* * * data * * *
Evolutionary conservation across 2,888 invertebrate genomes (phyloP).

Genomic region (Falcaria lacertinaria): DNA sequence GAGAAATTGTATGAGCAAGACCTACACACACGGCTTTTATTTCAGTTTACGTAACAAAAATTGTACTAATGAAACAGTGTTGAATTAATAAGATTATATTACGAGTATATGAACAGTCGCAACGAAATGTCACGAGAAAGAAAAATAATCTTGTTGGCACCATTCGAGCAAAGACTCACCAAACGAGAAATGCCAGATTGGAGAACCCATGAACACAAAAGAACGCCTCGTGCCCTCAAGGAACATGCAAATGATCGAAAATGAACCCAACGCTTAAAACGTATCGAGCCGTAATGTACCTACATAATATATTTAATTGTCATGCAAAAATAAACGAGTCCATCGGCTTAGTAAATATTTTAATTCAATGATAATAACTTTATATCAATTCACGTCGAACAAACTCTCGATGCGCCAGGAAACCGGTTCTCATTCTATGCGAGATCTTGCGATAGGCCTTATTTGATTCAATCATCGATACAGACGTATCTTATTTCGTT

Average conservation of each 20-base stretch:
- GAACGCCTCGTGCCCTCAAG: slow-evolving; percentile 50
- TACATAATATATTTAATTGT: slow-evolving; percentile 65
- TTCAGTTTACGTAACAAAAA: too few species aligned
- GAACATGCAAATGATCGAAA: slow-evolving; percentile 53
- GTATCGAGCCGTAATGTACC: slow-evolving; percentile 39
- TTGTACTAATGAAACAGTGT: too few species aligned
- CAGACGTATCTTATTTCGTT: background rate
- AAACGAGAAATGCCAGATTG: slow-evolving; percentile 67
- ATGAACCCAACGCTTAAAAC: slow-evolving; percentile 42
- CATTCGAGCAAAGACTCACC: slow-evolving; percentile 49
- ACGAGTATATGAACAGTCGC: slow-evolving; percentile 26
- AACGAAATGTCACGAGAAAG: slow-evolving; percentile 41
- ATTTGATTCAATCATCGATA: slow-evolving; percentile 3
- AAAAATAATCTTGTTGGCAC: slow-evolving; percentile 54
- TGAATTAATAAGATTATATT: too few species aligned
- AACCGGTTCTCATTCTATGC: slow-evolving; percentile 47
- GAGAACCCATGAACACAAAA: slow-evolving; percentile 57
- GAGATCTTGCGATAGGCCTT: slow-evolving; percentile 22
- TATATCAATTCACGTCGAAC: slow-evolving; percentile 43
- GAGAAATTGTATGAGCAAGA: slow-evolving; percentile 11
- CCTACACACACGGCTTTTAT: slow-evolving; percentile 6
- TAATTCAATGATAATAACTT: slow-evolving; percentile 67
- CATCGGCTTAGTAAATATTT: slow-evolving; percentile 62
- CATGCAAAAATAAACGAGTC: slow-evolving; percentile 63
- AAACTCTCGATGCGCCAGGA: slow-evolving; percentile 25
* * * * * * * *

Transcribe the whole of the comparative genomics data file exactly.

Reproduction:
Evolutionary conservation across 2,888 invertebrate genomes (phyloP).

Genomic region (Falcaria lacertinaria): DNA sequence GAGAAATTGTATGAGCAAGACCTACACACACGGCTTTTATTTCAGTTTACGTAACAAAAATTGTACTAATGAAACAGTGTTGAATTAATAAGATTATATTACGAGTATATGAACAGTCGCAACGAAATGTCACGAGAAAGAAAAATAATCTTGTTGGCACCATTCGAGCAAAGACTCACCAAACGAGAAATGCCAGATTGGAGAACCCATGAACACAAAAGAACGCCTCGTGCCCTCAAGGAACATGCAAATGATCGAAAATGAACCCAACGCTTAAAACGTATCGAGCCGTAATGTACCTACATAATATATTTAATTGTCATGCAAAAATAAACGAGTCCATCGGCTTAGTAAATATTTTAATTCAATGATAATAACTTTATATCAATTCACGTCGAACAAACTCTCGATGCGCCAGGAAACCGGTTCTCATTCTATGCGAGATCTTGCGATAGGCCTTATTTGATTCAATCATCGATACAGACGTATCTTATTTCGTT

Average conservation of each 20-base stretch:
- GAACGCCTCGTGCCCTCAAG: slow-evolving; percentile 50
- TACATAATATATTTAATTGT: slow-evolving; percentile 65
- TTCAGTTTACGTAACAAAAA: too few species aligned
- GAACATGCAAATGATCGAAA: slow-evolving; percentile 53
- GTATCGAGCCGTAATGTACC: slow-evolving; percentile 39
- TTGTACTAATGAAACAGTGT: too few species aligned
- CAGACGTATCTTATTTCGTT: background rate
- AAACGAGAAATGCCAGATTG: slow-evolving; percentile 67
- ATGAACCCAACGCTTAAAAC: slow-evolving; percentile 42
- CATTCGAGCAAAGACTCACC: slow-evolving; percentile 49
- ACGAGTATATGAACAGTCGC: slow-evolving; percentile 26
- AACGAAATGTCACGAGAAAG: slow-evolving; percentile 41
- ATTTGATTCAATCATCGATA: slow-evolving; percentile 3
- AAAAATAATCTTGTTGGCAC: slow-evolving; percentile 54
- TGAATTAATAAGATTATATT: too few species aligned
- AACCGGTTCTCATTCTATGC: slow-evolving; percentile 47
- GAGAACCCATGAACACAAAA: slow-evolving; percentile 57
- GAGATCTTGCGATAGGCCTT: slow-evolving; percentile 22
- TATATCAATTCACGTCGAAC: slow-evolving; percentile 43
- GAGAAATTGTATGAGCAAGA: slow-evolving; percentile 11
- CCTACACACACGGCTTTTAT: slow-evolving; percentile 6
- TAATTCAATGATAATAACTT: slow-evolving; percentile 67
- CATCGGCTTAGTAAATATTT: slow-evolving; percentile 62
- CATGCAAAAATAAACGAGTC: slow-evolving; percentile 63
- AAACTCTCGATGCGCCAGGA: slow-evolving; percentile 25